"I wouldn't be exaggerating if I said more than 90% of the most active campaigners in 2011 have now vanished," says Yahya Assiri, a former Saudi air force officer who fled the country after posting pro-democracy statements online.

In future the currently available techniques for evading covert internet use (VPNs, Tor, the dark web, and encryption) will be neutralized, illegal or used as a means of detecting rebels. However, any rebels will have to devise new methods of passing on the word of dissent. Photocopiers, USB sticks, and as @Thucydides suggested the revival of samizdat. People are smart. Revolution will out. But the internet will be not the way forward.

In summary, the systems and cyber-surveillance tools the evil Overlord needs to control, manipulate and dominate the internet exist today. He only needs to go out, buy and install them. No more difficult than purchasing and installing a server system connected to the internet. Unfortunately, the main usefulness rebels will find with the internet is that it guarantees them a quick trip to the evil Overlord's secret police dungeons where things will not be pretty at all.

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While the answers recommending foreign countries' behavior toward the Internet are on point and excellent answers, I'd like to point out that the Evil Overlord status you're looking for can be found right here in the U.S.A.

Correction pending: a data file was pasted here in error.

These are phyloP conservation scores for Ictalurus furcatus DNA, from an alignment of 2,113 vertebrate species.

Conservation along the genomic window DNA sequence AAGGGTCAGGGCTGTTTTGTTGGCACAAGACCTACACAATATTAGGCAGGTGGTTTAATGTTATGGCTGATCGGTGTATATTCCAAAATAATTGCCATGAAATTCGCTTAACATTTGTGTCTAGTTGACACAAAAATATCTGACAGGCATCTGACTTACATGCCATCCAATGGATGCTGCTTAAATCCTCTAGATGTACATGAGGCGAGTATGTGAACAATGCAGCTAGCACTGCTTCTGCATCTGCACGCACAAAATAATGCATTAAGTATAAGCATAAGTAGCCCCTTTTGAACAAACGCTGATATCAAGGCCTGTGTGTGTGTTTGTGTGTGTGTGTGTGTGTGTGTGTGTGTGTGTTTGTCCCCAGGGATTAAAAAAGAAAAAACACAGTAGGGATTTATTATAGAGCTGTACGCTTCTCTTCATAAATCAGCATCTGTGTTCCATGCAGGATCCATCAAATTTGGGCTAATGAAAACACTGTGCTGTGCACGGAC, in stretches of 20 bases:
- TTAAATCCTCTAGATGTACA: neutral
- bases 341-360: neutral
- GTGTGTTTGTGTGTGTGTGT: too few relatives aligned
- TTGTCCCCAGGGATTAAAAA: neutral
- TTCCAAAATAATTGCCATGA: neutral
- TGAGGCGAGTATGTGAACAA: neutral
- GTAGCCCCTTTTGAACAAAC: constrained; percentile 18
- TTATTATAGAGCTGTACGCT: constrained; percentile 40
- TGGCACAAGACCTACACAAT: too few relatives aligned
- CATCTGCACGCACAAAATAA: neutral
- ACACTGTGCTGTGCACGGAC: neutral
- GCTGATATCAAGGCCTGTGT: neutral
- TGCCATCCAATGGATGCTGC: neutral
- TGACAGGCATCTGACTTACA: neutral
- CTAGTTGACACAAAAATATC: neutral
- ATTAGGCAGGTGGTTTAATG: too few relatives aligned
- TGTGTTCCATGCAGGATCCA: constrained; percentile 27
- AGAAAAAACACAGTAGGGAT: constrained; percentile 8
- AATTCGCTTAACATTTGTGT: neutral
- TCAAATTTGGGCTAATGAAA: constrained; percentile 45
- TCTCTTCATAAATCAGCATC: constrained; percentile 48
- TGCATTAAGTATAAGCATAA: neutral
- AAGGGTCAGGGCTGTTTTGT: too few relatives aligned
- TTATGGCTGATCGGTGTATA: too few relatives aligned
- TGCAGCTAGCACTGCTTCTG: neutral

20 years ago, when I was still an active Electrical Engineer, I read an article that described Google's behavior. I wish I still had access to the article. Paraphrasing, it explained that Google has kept every search and every email ever made or sent through its services, including all connecting information such as any data that might identify who you are. A week later, I read an opinion sent into the source that explained he had an email discussion with a friend about traveling to his country ... only to have advertising about flights to that country suddenly start appearing on his gmail account page.

The Evil Overlord doesn't need to control the Internet. He needs to control the people who manage the flow of information across the Internet. After that, controlling what information is allowed and how it's displayed is easy.

Check out this clip from the movie Sneakers, "it's all about the information!"